Oversight Systems’ Financial Executive Survey Shows Enterprise Risk Plagues Corporate America, Despite Confidence in Risk Preparation

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Companies are embracing the concept of enterprise risk management but continue to struggle with implementation according to the findings in the 2006 Oversight Systems Report on Risk Management. The national survey of financial executives also found room for improvement in the way companies assess, manage and prevent risk.

Companies are embracing the concept of enterprise risk management but continue to struggle with implementation according to the findings in the 2006 Oversight Systems Report on Risk Management. The national survey of financial executives also found room for improvement in the way companies assess, manage and prevent risk.

The report (available free at http://www.oversightsystems.com/survey) indicates nearly half of companies surveyed (43 percent) report having faced “significant operational surprises” during the last year.

Executives recognize the value of enterprise risk management with 58 percent of financial executives reporting their company has an enterprise risk management approach and philosophy that considers various interactions among different types of risk. Identical to the 2005 findings, this year 68 percent of financial executives say their CEO is placing greater emphasis on holistic management of all types of risk. However, it appears many critical elements of enterprise risk management are still not in place in corporate America.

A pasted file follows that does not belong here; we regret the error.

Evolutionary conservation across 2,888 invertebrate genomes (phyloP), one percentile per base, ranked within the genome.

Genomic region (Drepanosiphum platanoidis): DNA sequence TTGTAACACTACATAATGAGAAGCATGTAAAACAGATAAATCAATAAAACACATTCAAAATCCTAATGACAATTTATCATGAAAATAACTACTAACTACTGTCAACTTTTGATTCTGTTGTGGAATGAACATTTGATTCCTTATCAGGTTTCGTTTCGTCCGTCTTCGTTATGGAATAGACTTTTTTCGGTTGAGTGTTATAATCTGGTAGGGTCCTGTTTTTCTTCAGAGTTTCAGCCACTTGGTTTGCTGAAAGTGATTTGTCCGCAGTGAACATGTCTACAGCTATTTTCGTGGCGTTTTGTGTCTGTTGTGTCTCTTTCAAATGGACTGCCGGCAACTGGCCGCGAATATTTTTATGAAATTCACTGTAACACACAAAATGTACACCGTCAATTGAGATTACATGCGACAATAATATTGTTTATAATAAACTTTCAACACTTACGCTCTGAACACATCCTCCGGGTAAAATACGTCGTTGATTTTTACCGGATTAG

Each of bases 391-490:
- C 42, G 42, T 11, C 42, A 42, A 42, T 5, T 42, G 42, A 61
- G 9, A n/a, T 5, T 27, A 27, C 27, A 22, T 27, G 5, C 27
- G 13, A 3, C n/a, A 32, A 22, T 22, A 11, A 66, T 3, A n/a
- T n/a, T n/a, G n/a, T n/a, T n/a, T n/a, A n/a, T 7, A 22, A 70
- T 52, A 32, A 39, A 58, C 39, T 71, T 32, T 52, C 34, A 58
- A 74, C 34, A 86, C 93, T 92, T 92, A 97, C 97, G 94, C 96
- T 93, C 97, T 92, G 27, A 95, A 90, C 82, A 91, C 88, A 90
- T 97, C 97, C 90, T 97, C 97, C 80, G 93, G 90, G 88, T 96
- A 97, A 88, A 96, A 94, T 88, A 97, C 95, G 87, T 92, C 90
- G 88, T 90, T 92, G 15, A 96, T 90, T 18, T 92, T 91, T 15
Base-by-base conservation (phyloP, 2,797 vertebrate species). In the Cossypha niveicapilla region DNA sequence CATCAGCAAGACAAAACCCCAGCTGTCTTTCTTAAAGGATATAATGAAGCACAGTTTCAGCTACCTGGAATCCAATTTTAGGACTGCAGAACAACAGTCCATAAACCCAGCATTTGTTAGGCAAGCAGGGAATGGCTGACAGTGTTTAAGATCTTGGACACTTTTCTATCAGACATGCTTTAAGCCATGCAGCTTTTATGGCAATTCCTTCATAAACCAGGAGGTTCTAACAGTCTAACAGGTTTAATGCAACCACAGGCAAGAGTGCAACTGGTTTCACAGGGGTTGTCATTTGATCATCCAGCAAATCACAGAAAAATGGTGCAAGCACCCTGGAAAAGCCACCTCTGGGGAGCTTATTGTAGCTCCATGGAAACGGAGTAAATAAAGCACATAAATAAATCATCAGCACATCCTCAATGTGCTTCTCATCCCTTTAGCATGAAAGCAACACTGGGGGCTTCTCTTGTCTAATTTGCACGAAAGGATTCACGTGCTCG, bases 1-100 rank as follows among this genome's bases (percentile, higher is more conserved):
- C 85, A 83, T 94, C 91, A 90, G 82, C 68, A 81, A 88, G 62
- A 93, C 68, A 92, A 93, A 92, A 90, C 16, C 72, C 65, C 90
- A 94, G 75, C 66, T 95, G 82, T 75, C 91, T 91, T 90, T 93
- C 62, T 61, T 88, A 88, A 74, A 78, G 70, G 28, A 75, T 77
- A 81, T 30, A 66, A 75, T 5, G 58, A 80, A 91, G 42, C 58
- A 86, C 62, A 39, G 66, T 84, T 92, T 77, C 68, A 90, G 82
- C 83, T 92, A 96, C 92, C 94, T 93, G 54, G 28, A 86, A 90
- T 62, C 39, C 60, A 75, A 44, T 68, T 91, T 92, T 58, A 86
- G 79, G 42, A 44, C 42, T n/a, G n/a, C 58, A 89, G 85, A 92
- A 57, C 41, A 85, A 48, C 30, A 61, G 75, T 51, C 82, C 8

Only 33 percent of financial executives say their company has formally trained executives and business line managers to assess the probability of various types of risk, down from 35 percent last year. In addition, 41 percent of financial executives say their company has a widely communicated definition of risk, down from 45 percent in 2005.

“Clearly, executives see a need for more effective risk management because companies are getting burned on a regular basis,” said Dana Hermanson, Dinos Eminent Scholar Chair of Private Enterprise at Kennesaw State University. Hermanson is also an advisor to Oversight Systems. “We still see a gap between top management believing that their company employs enterprise risk management and the reality that they are not pushing ERM down through the organization with awareness and training.”

Enterprise Risk by Business Function

The survey also indicated that organizations are beginning to take risk management more seriously. The financial executives polled reported across the board increases in enterprise risk preparedness during 2006 over 2005. In fact,

  • 85 percent feel prepared for financial-reporting risk, up from 78 percent in 2005
  • 84 percent feel prepared for credit/market risk, up from 68 percent in 2005
  • 80 percent feel prepared for compliance risk, up from 59 percent in 2005
  • 77 percent feel prepared for strategic risk, up from 54 percent in 2005